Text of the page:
The reintroduction of the ground effect links to consequentialism, such that the morality of an action is based upon the consequences of that action. In this case the ground effect has the potential to make the racing more exciting for the viewer, and more profitable for the investors. The consequence of this is that the lives of the drivers and spectators become at risk. This far outweighs the pros of reintroducing the technology.
It could be argued that evidence and data is now becoming outdated relative to advancements in technology, however, aerodynamics is still the same troublesome beast as it was in the 1980’s. Even with advancements in simulations it may still be impossible to reduce the likelihood of a downforce loss. Some of the more advance teams may be able to mitigate the sudden loss of downforce, however, the weaker teams with less available resources are the ones at greater risk, with improperly designed vehicles.
Make Formula One Great Again
The beauty of ground effects is that it remains one of the only downforce generating concepts that remains unaffected by the influence of surrounding vehicles. Combined with increased cornering speed, overtaking potential is massively improved. Greater potential for overtaking undoubtedly makes for more exciting racing. Taking the utilitarianism approach, one could say that the excitement around bringing back the ground effect would give happiness to a much larger proportion of viewers than those who would be made unhappy by the failure of a ground effect vehicle. A greater level of excitement also leads to more sponsorship contracts awarded to F1 teams, providing money which can then be fed into further development of new technologies.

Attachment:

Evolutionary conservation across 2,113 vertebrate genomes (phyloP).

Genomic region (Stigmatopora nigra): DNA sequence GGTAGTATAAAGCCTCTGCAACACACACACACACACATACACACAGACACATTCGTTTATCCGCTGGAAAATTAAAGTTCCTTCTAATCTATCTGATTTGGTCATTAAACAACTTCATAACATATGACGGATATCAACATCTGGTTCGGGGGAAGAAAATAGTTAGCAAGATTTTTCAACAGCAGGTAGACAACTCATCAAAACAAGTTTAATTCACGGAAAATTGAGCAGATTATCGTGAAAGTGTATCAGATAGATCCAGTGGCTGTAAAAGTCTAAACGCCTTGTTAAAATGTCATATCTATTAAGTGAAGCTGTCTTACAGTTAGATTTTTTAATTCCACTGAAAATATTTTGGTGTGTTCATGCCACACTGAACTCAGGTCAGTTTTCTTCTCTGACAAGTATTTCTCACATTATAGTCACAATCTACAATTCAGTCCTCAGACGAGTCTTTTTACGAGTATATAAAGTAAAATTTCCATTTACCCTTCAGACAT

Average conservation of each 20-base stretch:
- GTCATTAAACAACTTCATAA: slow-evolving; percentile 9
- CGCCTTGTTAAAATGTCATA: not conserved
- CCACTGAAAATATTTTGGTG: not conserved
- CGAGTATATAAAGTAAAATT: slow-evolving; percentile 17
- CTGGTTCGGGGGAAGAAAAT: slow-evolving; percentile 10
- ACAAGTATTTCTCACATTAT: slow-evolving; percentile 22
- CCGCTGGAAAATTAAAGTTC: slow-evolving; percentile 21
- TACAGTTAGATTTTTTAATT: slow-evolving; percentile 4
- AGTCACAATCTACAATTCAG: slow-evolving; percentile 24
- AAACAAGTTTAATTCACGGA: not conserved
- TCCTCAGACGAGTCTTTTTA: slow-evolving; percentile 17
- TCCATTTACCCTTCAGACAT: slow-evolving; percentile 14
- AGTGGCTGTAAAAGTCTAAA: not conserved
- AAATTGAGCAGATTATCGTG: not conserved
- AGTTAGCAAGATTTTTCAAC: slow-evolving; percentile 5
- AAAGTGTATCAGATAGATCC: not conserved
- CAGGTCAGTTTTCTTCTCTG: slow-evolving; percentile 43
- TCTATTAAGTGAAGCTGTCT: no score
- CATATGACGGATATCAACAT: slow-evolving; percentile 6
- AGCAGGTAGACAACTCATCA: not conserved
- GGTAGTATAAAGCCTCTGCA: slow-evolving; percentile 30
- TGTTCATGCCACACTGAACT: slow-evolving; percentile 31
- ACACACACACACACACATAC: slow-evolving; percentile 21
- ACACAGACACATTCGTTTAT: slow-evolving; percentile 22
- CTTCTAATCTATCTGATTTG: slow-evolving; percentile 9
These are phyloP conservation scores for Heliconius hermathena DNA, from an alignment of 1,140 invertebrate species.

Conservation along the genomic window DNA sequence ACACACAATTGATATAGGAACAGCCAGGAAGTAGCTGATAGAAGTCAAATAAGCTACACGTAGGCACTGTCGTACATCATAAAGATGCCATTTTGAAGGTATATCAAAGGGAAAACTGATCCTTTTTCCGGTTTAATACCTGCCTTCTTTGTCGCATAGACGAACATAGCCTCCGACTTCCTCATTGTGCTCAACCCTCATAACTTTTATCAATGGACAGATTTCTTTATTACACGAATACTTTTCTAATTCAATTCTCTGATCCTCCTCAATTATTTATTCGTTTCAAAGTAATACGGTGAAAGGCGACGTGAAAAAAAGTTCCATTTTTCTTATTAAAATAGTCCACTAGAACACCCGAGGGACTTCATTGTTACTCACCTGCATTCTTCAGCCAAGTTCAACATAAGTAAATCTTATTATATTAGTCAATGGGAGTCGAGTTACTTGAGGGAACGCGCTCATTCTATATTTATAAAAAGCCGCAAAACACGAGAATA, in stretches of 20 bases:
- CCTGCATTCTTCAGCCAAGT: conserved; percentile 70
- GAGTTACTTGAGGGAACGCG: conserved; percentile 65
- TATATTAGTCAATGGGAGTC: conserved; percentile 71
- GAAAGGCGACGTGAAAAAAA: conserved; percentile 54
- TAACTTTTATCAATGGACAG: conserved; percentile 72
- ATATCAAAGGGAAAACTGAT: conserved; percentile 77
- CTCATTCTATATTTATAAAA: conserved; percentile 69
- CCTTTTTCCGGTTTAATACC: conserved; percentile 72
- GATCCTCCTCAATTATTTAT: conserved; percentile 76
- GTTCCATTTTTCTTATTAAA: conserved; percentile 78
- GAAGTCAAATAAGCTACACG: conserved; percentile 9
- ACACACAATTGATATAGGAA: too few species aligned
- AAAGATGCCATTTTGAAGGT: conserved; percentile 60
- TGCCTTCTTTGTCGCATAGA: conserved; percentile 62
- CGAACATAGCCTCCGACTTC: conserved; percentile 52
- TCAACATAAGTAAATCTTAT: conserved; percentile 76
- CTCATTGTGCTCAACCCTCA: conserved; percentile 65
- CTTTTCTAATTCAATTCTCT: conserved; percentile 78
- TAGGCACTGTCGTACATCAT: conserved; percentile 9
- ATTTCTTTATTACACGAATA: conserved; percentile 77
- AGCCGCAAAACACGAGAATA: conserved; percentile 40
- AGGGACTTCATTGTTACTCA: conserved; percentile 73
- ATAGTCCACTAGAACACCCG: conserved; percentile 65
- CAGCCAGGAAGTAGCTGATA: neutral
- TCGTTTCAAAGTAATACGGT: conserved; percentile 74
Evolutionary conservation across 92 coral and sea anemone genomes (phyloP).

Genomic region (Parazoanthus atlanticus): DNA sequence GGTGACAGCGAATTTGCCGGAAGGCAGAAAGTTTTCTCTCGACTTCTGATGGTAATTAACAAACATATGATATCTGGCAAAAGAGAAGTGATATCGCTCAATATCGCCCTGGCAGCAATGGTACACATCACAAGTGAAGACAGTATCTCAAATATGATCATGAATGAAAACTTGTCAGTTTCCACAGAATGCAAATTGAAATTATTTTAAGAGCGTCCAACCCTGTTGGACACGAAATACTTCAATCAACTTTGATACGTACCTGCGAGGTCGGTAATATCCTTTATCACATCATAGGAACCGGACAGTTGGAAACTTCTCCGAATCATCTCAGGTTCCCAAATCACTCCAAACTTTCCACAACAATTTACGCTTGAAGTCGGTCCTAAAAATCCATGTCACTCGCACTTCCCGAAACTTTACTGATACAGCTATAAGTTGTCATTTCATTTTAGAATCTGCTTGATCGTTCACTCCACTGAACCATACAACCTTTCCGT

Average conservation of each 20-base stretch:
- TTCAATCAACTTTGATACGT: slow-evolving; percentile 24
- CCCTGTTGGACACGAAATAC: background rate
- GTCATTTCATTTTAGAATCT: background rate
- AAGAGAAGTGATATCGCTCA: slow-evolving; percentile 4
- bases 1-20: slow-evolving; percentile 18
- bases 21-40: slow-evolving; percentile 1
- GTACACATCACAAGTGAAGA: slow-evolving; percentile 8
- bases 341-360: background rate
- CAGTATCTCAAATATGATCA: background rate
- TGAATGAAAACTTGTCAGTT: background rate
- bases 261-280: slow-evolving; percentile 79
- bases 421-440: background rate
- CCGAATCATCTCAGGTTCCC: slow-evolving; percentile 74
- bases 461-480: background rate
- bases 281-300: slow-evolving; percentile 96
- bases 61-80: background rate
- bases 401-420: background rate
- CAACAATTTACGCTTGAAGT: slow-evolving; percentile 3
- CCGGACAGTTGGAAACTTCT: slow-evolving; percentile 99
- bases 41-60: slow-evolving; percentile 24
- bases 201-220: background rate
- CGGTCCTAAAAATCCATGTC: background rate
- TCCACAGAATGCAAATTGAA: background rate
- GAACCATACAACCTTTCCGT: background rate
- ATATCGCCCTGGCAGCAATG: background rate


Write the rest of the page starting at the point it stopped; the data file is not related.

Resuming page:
In the era of ground effects, race teams were basing design decisions on experimental results using wind tunnel and track testing with optimisation of solutions involving simple trial and error methods. These procedures were slow and did not accommodate testing of many different designs. In the past few decades the development of simulation software has allowed the aerodynamic effects of F1 cars to be better understood over a wide range of conditions. This allows for better vehicle design that may be more resilient to previous issues of downforce loss in ground effect cars. If advancements in simulations can be used to develop aircrafts keeping them in the sky, can it not be utilised to keep F1 cars on the ground?
As well as improvements in simulations, the safety of the track and the driver’s ability to withstand high G forces has significantly improved since the 1980’s. Surely it is worthwhile conducting thorough research and development to create prototype ground effect cars to trial the risk to the drivers rather than generalise the feasibility of the concept based on outdated evidence.
It is undeniable that F1 is dangerous, and always will be for that matter, but the element of danger enhances the excitement of the sport. The drivers are aware of the risk factors associated with the sport and the danger may even be one of the motivating factors. As indicated by the Freedom Principle, the driver is free to do as they like as long as they do not deny or hinder the pleasure of others.
Group 36: Anthony Costa, Duncan James, Lee Ryan & Simon Webbe